Ideally, in the case of electronic devices employing conjugated organic molecules, a bond allowing strong electronic coupling between the energy bands of a bulk contact and the orbitals of a conjugated organic molecule would allow for a great deal of synthetic variation in device properties. Recent advances in surface chemistry offer an increasingly sophisticated range of techniques for orienting molecules on a wide variety of materials. See for example, Ullman, A. Chem. Rev. 1996, 96, 1533; Buriak, J. M. Chem. Rev. 2002, 102, 1271; and Seker, F.; Meeker, K.; Kuech, T. F.; Ellis, A. B. Chem. Rev. 2000, 100, 2505. These new techniques improve the prospects of future 'bottom-up' fabrication strategies in nanotechnology using chemical techniques and molecular components to augment traditional fabrication schemes. See, for example, Chen, J.; Reed, M. A.; Rawlett, A. M.; Tour, J. M. Science 1999, 286, 1550; Tour, J. M. Acc. Chem. Res. 2000, 33, 791; and Reed, M. A.; Chen, J.; Rawlett, A. M.; Price, D. W.; Tour, J. M. App. Phys. Lett. 2001, 78, 3735, all incorporated herein by reference.
Some have attempted to functionalize surfaces with organic molecules employing various combinations of conditions and/or reagents.
U.S. Pat. No. 5,429,708 to Linford et al. provides for a method for producing a molecular layer of a selected molecular moiety on a silicon surface in which a silicon surface is etched to form a hydrogenated silicon surface and combined with a free radical-producing compound, where the free radical produced by the free radical-producing compound corresponds to the selected molecular moiety. The combined silicon surface and free radical-producing compound is then heated to sufficient temperature to initiate reaction between the free radical-producing compound and the hydrogenated silicon surface.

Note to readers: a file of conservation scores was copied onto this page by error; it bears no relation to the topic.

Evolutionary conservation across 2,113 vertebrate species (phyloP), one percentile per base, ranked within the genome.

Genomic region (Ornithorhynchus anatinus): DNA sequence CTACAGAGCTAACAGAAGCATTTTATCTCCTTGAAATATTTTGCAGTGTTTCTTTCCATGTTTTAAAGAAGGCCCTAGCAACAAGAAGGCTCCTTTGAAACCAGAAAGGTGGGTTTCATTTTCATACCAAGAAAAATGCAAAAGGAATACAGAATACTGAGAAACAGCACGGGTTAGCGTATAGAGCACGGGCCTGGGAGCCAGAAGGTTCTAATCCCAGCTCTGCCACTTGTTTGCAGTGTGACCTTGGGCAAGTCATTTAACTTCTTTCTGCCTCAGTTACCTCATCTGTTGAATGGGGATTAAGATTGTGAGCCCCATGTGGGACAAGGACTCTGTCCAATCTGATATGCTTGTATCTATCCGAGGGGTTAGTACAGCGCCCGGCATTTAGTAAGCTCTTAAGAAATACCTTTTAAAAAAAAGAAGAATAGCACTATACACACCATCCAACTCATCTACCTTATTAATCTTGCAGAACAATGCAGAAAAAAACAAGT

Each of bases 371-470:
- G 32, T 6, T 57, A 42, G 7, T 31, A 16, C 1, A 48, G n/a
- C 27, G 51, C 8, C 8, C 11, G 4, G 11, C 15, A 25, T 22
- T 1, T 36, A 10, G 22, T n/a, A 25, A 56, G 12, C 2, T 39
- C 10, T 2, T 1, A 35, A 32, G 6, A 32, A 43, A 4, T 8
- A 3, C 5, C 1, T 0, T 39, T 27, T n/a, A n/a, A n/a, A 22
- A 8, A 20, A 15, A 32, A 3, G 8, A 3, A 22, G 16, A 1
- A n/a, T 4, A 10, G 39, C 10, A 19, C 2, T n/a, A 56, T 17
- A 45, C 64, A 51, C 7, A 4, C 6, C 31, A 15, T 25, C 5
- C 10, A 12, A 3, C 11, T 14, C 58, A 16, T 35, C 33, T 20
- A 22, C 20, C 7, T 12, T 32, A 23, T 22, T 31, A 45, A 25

U.S. Pat. No. 6,284,317 Bl to Laibinis et al. relates to methods of derivatizing semiconductor surfaces, particularly porous silicon surfaces with silicon-carbon units. The derivatization occurs through the direct addition of an organometallic reagent in the absence of an external energy source such as heat and photochemical or electrochemical energies. The method of the invention allows the formation of unique intermediates including silicon hydride units bonded to metal ions. Because of these unique intermediates, it is possible to form previously inaccessible siliconcarbon units, for example where the carbon atom is an unsaturated carbon atom. Such inaccessible silicon-carbon units also include silicon-polymer covalent bond formation, in particular where the polymer is a conducting polymer. Thus, the present invention also provides a novel semiconductor surface/polymer junction having improved interfacial interactions.
U.S. Pat. No. 6,217,740 Bl to Andrieux et al. concerns a process for electrochemically producing a carbonaceous material with its surface modified by organic groups, in particular functionalized organic groups. The process comprises providing a solution, in a protic or aprotic solvent, comprising a salt of a carboxylate of an organic residue capable of undergoing a Kolbe reaction. The solution is then put in contact with a carbonaceous material, wherein the carbonaceous material is positively polarized with respect to a cathode that is also in contact with the solution. The solution may optionally contain an electrolyte. The invention also concerns carbonaceous materials modified at the surface with arylmethyl groups and the use of these modified materials, for example, in the production of composite materials.